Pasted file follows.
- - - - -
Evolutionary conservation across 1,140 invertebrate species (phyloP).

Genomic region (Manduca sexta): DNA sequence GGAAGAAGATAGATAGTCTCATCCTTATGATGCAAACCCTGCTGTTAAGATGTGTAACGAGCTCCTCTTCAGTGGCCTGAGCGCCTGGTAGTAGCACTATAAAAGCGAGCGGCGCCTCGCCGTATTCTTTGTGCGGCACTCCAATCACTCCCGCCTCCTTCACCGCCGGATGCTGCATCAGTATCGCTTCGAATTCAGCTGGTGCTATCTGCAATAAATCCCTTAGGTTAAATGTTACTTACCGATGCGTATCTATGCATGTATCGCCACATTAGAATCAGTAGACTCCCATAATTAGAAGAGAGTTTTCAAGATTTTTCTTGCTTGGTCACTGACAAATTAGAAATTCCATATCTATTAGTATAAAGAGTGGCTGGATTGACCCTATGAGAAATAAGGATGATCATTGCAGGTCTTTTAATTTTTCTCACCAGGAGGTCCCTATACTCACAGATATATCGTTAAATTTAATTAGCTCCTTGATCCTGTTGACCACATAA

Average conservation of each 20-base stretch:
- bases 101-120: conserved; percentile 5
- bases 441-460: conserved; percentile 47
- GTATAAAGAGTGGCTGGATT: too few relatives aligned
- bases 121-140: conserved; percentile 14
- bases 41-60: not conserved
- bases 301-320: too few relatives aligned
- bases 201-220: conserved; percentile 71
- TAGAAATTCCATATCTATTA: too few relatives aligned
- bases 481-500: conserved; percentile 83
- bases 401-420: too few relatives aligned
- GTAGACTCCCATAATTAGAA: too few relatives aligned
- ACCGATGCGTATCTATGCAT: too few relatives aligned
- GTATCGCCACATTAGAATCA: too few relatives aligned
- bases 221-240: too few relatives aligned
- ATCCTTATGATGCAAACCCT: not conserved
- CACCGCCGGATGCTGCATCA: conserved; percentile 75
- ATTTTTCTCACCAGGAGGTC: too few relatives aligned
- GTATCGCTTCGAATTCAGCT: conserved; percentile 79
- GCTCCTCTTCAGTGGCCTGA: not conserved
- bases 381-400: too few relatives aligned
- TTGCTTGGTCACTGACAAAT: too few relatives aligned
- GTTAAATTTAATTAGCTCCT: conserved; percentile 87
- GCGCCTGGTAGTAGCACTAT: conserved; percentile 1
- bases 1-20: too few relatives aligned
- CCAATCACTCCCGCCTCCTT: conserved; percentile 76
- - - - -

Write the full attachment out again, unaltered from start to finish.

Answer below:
Evolutionary conservation across 1,140 invertebrate species (phyloP).

Genomic region (Manduca sexta): DNA sequence GGAAGAAGATAGATAGTCTCATCCTTATGATGCAAACCCTGCTGTTAAGATGTGTAACGAGCTCCTCTTCAGTGGCCTGAGCGCCTGGTAGTAGCACTATAAAAGCGAGCGGCGCCTCGCCGTATTCTTTGTGCGGCACTCCAATCACTCCCGCCTCCTTCACCGCCGGATGCTGCATCAGTATCGCTTCGAATTCAGCTGGTGCTATCTGCAATAAATCCCTTAGGTTAAATGTTACTTACCGATGCGTATCTATGCATGTATCGCCACATTAGAATCAGTAGACTCCCATAATTAGAAGAGAGTTTTCAAGATTTTTCTTGCTTGGTCACTGACAAATTAGAAATTCCATATCTATTAGTATAAAGAGTGGCTGGATTGACCCTATGAGAAATAAGGATGATCATTGCAGGTCTTTTAATTTTTCTCACCAGGAGGTCCCTATACTCACAGATATATCGTTAAATTTAATTAGCTCCTTGATCCTGTTGACCACATAA

Average conservation of each 20-base stretch:
- bases 101-120: conserved; percentile 5
- bases 441-460: conserved; percentile 47
- GTATAAAGAGTGGCTGGATT: too few relatives aligned
- bases 121-140: conserved; percentile 14
- bases 41-60: not conserved
- bases 301-320: too few relatives aligned
- bases 201-220: conserved; percentile 71
- TAGAAATTCCATATCTATTA: too few relatives aligned
- bases 481-500: conserved; percentile 83
- bases 401-420: too few relatives aligned
- GTAGACTCCCATAATTAGAA: too few relatives aligned
- ACCGATGCGTATCTATGCAT: too few relatives aligned
- GTATCGCCACATTAGAATCA: too few relatives aligned
- bases 221-240: too few relatives aligned
- ATCCTTATGATGCAAACCCT: not conserved
- CACCGCCGGATGCTGCATCA: conserved; percentile 75
- ATTTTTCTCACCAGGAGGTC: too few relatives aligned
- GTATCGCTTCGAATTCAGCT: conserved; percentile 79
- GCTCCTCTTCAGTGGCCTGA: not conserved
- bases 381-400: too few relatives aligned
- TTGCTTGGTCACTGACAAAT: too few relatives aligned
- GTTAAATTTAATTAGCTCCT: conserved; percentile 87
- GCGCCTGGTAGTAGCACTAT: conserved; percentile 1
- bases 1-20: too few relatives aligned
- CCAATCACTCCCGCCTCCTT: conserved; percentile 76